This is “Listening and Reading for Understanding”, section 3.5 from the book Communication for Business Success (Canadian Edition) (v. 1.0). For details on it (including licensing), click here.
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As the popular author and Hollywood entrepreneur Wilson Mizner said, “A good listener is not only popular everywhere, but after a while he knows something.” Learning to listen to your conversational partner, customer, supplier, or supervisor is an important part of business communication. Too often, instead of listening we mentally rehearse what we want to say. Similarly, when we read, we are often trying to multitask and therefore cannot read with full attention. Inattentive listening or reading can cause us to miss much of what the speaker is sharing with us.
Communication involves the sharing and understanding of meaning. To fully share and understand, practice active listening and readingFocusing your attention on the message you are hearing or reading, without distractions or interruptions. so that you are fully attentive, fully present in the moment of interaction. Pay attention to both the actual words and for other clues to meaning, such as tone of voice or writing style. Look for opportunities for clarification and feedback when the time comes for you to respond, not before.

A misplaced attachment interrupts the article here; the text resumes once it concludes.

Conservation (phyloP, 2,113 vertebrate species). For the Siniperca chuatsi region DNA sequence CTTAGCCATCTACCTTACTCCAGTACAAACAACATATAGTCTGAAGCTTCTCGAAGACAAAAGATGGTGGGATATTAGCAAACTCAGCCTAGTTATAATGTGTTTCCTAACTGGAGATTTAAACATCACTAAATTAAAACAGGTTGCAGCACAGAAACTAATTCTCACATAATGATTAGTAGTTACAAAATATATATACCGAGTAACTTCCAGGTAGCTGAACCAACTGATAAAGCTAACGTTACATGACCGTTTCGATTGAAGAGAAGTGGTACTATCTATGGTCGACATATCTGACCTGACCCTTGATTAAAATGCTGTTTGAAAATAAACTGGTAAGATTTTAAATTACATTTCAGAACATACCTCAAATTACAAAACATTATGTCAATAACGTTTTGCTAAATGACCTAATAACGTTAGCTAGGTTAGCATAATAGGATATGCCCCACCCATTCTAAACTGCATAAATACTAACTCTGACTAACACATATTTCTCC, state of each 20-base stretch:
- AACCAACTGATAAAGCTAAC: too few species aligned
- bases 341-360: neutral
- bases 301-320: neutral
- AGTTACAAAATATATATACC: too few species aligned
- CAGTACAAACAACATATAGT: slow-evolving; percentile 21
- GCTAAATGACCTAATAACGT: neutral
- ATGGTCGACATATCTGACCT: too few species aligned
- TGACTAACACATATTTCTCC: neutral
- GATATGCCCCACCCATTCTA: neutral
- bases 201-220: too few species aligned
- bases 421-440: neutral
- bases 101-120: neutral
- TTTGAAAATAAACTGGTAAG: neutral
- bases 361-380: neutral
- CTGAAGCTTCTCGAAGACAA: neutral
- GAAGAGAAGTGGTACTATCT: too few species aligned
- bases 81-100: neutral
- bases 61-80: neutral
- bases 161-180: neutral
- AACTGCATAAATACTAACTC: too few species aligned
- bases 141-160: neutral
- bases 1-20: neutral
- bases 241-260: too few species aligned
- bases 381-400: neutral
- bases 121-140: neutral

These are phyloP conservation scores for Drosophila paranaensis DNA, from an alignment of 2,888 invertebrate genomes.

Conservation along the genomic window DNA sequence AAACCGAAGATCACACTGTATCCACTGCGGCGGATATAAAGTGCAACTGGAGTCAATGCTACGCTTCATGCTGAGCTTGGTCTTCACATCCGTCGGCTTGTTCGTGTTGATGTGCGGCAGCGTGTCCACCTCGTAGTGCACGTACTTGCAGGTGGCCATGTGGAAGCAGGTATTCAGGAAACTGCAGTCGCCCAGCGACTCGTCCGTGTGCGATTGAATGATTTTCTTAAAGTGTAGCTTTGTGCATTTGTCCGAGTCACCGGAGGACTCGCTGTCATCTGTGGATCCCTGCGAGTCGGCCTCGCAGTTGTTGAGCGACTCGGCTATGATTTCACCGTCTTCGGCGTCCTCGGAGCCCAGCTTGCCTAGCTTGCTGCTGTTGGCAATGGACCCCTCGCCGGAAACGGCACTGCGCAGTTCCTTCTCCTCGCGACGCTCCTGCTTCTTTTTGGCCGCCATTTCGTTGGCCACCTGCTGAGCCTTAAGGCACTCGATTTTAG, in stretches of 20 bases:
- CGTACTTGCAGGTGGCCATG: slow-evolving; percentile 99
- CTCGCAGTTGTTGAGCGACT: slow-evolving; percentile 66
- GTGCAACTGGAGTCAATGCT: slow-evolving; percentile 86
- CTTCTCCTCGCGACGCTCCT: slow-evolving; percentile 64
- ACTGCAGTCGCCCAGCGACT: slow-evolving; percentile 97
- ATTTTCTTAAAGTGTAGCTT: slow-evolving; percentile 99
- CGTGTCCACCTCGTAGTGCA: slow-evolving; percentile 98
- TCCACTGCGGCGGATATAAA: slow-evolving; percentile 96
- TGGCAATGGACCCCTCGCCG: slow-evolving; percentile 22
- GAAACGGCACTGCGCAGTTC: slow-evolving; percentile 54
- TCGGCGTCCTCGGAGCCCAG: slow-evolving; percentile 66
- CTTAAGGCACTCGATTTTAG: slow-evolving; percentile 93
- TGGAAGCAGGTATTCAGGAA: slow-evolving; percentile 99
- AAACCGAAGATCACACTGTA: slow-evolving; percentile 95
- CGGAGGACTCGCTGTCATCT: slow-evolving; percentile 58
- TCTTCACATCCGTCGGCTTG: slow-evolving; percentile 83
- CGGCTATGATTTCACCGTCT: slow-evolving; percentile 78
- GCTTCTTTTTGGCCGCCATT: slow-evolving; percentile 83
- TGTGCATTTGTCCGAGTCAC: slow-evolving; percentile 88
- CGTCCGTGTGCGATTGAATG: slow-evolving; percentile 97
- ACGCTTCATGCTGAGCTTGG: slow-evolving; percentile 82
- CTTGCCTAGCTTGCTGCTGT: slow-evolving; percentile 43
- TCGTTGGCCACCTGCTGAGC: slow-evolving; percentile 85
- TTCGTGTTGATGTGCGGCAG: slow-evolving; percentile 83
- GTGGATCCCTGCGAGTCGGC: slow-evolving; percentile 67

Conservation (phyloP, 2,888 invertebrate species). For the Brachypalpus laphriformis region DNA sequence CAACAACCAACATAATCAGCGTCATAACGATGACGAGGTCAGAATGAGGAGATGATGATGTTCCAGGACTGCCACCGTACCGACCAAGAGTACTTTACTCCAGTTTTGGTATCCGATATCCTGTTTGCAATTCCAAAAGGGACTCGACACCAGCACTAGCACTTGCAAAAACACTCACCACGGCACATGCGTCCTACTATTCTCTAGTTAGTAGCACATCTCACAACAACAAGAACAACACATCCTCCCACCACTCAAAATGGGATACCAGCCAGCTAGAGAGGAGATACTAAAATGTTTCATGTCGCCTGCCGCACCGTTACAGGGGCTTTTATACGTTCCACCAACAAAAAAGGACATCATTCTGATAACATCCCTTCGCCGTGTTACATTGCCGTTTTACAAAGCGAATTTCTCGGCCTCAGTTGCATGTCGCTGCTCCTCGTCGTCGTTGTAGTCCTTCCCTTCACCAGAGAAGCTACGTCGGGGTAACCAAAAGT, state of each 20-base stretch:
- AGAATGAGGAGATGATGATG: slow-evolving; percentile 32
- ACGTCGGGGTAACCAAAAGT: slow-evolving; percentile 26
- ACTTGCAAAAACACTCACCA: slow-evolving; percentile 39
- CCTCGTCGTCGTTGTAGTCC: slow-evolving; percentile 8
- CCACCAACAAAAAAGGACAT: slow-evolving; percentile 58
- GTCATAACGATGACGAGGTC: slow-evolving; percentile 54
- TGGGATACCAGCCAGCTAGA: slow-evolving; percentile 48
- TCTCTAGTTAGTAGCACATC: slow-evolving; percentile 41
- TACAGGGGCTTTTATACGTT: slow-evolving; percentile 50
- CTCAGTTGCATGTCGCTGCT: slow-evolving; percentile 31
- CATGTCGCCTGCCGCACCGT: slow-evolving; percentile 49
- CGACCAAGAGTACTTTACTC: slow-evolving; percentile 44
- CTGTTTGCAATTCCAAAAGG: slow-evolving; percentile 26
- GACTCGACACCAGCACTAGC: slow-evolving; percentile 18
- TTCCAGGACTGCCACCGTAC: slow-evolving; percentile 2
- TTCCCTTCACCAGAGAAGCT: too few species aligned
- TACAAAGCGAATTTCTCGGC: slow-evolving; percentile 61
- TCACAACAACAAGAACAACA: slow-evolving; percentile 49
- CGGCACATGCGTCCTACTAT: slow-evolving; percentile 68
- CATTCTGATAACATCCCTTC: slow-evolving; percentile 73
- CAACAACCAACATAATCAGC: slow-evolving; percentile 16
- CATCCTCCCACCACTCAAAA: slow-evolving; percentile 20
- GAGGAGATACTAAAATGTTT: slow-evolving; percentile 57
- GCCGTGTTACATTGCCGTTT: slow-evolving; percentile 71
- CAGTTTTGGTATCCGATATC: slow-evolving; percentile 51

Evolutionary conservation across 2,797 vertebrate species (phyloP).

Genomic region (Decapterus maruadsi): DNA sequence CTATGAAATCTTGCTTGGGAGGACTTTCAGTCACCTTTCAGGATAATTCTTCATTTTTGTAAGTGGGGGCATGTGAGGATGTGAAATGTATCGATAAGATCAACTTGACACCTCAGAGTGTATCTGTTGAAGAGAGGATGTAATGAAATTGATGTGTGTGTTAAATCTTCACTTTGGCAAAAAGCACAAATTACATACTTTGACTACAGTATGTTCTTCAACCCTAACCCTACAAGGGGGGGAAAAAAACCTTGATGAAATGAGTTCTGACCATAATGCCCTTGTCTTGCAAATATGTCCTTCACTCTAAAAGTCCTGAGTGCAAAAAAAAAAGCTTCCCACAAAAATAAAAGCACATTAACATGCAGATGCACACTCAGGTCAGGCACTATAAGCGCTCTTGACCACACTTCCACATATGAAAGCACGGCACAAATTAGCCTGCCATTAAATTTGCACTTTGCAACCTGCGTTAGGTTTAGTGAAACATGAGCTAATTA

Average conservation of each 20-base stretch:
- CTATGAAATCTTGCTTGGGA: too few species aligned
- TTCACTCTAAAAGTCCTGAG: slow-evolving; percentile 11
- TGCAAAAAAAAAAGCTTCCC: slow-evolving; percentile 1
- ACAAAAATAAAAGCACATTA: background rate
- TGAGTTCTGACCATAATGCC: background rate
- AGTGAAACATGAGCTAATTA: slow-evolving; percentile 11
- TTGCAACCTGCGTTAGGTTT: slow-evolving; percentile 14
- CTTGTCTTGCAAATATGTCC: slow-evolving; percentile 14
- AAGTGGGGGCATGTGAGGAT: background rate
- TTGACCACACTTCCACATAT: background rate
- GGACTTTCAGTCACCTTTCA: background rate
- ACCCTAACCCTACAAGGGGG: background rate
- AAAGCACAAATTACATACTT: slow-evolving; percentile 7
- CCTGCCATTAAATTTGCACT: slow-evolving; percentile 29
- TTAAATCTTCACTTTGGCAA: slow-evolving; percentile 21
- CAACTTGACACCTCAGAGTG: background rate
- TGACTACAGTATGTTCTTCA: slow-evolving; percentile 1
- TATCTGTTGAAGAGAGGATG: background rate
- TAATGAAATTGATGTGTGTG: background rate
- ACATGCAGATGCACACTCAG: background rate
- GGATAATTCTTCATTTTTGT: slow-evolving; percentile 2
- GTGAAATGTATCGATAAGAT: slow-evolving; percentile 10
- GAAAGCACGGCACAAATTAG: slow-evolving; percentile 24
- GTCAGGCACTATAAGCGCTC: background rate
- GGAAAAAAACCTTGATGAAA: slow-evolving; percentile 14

You’ve probably experienced the odd sensation of driving somewhere and, having arrived, have realized you don’t remember driving. Your mind may have been filled with other issues and you drove on autopilot. It’s dangerous when you drive like that, and it is dangerous in communication. Choosing to listen or read attentively takes effort. People communicate with words, expressions, and even in silence, and your attention to them will make you a better communicator. From discussions on improving customer service to retaining customers in challenging economic times, the importance of listening comes up frequently as a success strategy.
Here are some tips to facilitate active listening and reading:
Our previous tips will serve you well in daily interactions, but suppose you have an especially difficult subject to discuss, or you receive a written document delivering bad news. In a difficult situation like this, it is worth taking extra effort to create an environment and context that will facilitate positive communication.
Here are some tips that may be helpful:
Finally, recognize that mutual respect and understanding are built one conversation at a time. Trust is difficult to gain and easy to lose. Be patient and keep the channels of communication open, as a solution may develop slowly over the course of many small interactions. Recognize that it is more valuable to maintain the relationship over the long term than to “win” in an individual transaction.
Part of being an effective communicator is learning to receive messages from others through active listening and reading.